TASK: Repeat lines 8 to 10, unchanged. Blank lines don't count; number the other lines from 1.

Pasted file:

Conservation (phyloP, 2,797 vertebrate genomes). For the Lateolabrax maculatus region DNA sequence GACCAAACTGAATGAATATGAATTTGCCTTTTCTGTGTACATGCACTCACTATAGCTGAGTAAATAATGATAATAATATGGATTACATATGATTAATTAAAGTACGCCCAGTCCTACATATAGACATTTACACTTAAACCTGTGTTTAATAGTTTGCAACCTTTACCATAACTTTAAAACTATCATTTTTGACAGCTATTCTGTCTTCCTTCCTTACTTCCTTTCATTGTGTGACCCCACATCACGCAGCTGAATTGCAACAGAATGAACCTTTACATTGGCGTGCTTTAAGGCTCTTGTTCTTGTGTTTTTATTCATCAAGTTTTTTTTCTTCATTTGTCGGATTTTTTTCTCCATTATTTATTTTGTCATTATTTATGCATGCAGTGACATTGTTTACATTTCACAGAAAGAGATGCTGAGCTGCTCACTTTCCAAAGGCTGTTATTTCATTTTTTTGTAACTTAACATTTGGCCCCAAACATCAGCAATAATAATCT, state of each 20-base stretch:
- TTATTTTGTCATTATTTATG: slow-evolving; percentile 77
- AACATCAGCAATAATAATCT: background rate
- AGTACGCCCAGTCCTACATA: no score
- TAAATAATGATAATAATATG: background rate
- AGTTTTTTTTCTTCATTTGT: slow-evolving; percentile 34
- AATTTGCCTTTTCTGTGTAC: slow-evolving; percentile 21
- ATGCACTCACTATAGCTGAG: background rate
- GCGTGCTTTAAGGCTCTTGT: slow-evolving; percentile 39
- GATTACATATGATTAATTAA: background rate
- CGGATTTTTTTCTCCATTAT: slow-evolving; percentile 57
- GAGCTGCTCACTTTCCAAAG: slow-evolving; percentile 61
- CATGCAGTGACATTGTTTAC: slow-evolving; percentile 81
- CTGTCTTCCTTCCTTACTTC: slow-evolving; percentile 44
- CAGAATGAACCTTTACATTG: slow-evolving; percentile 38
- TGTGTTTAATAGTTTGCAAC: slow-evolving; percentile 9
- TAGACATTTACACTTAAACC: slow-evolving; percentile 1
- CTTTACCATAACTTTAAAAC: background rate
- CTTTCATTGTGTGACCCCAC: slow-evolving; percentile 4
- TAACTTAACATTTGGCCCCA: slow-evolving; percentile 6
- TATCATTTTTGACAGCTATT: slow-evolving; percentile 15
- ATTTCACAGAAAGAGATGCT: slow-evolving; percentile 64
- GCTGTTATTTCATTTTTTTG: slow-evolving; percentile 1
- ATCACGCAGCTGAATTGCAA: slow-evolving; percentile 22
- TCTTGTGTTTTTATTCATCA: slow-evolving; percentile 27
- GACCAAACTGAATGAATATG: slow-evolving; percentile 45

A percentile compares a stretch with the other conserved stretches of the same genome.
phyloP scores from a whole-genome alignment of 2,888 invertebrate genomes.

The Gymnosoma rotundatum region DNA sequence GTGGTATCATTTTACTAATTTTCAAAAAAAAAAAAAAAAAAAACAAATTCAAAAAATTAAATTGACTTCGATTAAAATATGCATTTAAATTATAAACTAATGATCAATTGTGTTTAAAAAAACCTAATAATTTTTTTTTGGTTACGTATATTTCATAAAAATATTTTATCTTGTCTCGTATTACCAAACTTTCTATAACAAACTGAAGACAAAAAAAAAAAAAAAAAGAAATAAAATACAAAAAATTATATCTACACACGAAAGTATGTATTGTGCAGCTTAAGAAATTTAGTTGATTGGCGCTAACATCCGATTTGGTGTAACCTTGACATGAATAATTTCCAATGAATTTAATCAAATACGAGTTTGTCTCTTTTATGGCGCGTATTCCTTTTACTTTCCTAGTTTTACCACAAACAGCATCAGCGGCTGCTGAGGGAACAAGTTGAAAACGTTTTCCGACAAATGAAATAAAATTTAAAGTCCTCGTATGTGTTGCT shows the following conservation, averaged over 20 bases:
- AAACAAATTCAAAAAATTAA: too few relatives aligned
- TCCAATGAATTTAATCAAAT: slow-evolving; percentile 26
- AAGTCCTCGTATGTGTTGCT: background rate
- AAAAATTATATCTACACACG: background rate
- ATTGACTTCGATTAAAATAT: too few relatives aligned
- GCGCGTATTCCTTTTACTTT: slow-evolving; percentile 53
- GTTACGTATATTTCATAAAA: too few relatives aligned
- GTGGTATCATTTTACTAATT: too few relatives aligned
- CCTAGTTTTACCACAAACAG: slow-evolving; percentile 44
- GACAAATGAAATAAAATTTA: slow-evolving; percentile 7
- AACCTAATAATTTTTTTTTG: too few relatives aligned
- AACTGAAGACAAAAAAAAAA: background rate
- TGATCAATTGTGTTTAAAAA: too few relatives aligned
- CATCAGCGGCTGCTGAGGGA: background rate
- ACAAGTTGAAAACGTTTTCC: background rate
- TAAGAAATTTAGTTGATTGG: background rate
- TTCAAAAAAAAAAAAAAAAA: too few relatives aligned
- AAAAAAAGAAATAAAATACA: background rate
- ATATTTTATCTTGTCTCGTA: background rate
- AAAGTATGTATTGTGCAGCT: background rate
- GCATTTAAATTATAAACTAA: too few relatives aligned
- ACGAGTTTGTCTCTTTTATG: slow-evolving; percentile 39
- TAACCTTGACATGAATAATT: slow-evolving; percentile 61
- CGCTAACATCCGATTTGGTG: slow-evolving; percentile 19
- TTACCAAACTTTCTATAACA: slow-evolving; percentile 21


- ATGCACTCACTATAGCTGAG: background rate
- GCGTGCTTTAAGGCTCTTGT: slow-evolving; percentile 39
- GATTACATATGATTAATTAA: background rate